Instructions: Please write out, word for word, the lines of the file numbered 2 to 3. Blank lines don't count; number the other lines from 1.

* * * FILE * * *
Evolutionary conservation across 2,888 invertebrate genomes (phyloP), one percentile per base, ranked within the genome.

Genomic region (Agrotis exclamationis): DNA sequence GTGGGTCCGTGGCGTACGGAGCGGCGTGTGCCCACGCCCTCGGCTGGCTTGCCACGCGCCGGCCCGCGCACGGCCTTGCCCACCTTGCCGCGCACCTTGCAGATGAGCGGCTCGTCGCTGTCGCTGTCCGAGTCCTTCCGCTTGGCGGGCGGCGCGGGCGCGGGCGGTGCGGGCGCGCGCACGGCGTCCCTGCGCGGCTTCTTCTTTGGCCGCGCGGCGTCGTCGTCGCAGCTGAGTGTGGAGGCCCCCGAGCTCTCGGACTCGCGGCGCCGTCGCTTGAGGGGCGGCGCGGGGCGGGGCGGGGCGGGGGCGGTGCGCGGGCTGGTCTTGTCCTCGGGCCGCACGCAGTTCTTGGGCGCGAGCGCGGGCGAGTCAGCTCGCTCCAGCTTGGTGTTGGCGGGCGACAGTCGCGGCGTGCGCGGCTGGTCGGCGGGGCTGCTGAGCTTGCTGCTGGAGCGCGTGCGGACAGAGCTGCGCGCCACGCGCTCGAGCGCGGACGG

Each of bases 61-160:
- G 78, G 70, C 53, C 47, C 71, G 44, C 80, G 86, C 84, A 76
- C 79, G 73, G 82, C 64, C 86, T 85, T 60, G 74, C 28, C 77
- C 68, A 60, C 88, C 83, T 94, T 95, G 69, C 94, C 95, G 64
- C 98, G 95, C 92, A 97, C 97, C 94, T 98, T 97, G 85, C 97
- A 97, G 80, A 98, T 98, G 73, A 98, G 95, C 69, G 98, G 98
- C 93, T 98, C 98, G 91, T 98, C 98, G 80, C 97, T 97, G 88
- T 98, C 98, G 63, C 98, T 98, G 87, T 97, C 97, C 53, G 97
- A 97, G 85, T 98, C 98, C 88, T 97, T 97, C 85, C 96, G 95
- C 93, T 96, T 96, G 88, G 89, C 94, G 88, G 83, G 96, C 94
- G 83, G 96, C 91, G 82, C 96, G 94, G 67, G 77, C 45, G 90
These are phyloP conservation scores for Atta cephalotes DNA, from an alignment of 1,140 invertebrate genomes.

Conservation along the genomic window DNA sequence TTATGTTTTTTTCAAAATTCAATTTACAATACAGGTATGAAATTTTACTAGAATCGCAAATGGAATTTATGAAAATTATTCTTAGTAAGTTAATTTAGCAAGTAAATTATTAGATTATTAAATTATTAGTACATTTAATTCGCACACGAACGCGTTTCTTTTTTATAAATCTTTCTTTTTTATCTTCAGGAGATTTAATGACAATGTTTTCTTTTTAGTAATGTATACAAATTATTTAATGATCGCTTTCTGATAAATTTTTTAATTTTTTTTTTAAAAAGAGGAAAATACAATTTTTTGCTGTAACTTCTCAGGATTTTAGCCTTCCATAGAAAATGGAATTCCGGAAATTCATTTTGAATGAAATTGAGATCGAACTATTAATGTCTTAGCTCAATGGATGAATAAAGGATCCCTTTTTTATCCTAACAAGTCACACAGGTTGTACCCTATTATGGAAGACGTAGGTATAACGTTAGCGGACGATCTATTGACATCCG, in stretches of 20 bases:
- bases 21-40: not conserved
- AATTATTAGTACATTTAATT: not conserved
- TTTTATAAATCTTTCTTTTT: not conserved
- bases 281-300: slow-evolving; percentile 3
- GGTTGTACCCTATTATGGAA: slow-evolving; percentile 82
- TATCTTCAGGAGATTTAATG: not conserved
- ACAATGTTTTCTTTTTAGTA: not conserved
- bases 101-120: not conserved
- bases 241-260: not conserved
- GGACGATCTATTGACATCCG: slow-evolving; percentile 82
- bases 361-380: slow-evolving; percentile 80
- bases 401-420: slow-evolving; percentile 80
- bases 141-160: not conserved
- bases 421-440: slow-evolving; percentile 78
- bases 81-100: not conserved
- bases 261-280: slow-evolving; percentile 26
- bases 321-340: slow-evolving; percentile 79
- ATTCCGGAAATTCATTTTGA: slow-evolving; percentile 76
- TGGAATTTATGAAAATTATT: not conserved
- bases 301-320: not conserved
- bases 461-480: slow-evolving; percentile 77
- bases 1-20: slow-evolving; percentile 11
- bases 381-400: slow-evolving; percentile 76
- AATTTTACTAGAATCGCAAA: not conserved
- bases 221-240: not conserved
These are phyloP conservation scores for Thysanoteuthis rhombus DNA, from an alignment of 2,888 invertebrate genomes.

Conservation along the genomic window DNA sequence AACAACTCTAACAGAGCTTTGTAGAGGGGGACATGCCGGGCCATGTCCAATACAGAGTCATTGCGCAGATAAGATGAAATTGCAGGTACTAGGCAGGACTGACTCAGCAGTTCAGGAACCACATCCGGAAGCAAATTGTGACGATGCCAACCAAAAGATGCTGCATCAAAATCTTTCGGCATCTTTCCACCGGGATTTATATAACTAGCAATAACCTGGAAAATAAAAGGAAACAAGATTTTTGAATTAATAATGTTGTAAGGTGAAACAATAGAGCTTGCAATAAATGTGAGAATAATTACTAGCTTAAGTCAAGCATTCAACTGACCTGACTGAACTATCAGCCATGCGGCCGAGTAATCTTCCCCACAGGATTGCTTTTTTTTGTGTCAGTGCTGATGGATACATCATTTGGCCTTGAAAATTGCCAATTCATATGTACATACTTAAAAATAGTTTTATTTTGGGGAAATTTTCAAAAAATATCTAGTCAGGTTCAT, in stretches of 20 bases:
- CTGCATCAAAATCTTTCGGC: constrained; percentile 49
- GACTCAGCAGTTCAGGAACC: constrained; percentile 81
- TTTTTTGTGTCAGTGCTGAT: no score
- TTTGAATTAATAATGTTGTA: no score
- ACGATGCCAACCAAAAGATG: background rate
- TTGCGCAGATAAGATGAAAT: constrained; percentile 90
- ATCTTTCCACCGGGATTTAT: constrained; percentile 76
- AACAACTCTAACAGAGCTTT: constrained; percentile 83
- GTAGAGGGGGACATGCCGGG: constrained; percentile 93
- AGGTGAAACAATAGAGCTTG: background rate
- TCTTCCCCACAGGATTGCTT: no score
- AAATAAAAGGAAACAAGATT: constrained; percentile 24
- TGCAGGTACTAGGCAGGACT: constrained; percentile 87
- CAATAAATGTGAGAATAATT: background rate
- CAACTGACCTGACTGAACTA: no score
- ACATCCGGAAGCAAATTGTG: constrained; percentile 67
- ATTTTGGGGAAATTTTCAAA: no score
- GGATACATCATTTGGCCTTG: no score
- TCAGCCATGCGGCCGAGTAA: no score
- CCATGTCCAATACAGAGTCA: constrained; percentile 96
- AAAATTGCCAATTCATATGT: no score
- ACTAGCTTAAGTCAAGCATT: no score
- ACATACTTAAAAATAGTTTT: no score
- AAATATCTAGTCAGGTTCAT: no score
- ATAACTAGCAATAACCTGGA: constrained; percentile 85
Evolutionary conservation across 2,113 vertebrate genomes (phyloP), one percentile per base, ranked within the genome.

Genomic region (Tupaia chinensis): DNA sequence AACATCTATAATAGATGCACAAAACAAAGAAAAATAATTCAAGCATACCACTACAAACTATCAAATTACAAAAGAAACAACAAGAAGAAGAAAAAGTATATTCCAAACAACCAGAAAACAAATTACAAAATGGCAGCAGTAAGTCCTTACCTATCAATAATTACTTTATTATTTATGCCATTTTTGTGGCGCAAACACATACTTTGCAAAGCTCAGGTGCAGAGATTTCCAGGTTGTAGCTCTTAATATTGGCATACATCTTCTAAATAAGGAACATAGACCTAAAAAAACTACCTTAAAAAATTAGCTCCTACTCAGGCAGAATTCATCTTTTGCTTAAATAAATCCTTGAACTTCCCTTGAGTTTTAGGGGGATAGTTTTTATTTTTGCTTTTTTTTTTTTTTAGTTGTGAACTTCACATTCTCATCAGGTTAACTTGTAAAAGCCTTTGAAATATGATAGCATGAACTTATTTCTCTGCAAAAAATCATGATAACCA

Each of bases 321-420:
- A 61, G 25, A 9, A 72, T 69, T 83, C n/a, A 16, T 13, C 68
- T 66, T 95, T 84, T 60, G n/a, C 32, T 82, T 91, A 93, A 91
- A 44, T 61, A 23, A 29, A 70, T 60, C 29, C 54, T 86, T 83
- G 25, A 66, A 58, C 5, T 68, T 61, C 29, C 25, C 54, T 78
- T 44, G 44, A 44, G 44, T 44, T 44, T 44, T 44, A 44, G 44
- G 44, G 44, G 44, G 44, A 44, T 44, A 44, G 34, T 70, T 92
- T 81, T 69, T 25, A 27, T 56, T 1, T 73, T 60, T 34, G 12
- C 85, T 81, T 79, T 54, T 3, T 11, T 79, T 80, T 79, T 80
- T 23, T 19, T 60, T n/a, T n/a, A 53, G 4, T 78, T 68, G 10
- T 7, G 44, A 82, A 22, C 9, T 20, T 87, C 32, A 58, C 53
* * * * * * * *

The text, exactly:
Genomic region (Agrotis exclamationis): DNA sequence GTGGGTCCGTGGCGTACGGAGCGGCGTGTGCCCACGCCCTCGGCTGGCTTGCCACGCGCCGGCCCGCGCACGGCCTTGCCCACCTTGCCGCGCACCTTGCAGATGAGCGGCTCGTCGCTGTCGCTGTCCGAGTCCTTCCGCTTGGCGGGCGGCGCGGGCGCGGGCGGTGCGGGCGCGCGCACGGCGTCCCTGCGCGGCTTCTTCTTTGGCCGCGCGGCGTCGTCGTCGCAGCTGAGTGTGGAGGCCCCCGAGCTCTCGGACTCGCGGCGCCGTCGCTTGAGGGGCGGCGCGGGGCGGGGCGGGGCGGGGGCGGTGCGCGGGCTGGTCTTGTCCTCGGGCCGCACGCAGTTCTTGGGCGCGAGCGCGGGCGAGTCAGCTCGCTCCAGCTTGGTGTTGGCGGGCGACAGTCGCGGCGTGCGCGGCTGGTCGGCGGGGCTGCTGAGCTTGCTGCTGGAGCGCGTGCGGACAGAGCTGCGCGCCACGCGCTCGAGCGCGGACGG

Each of bases 61-160: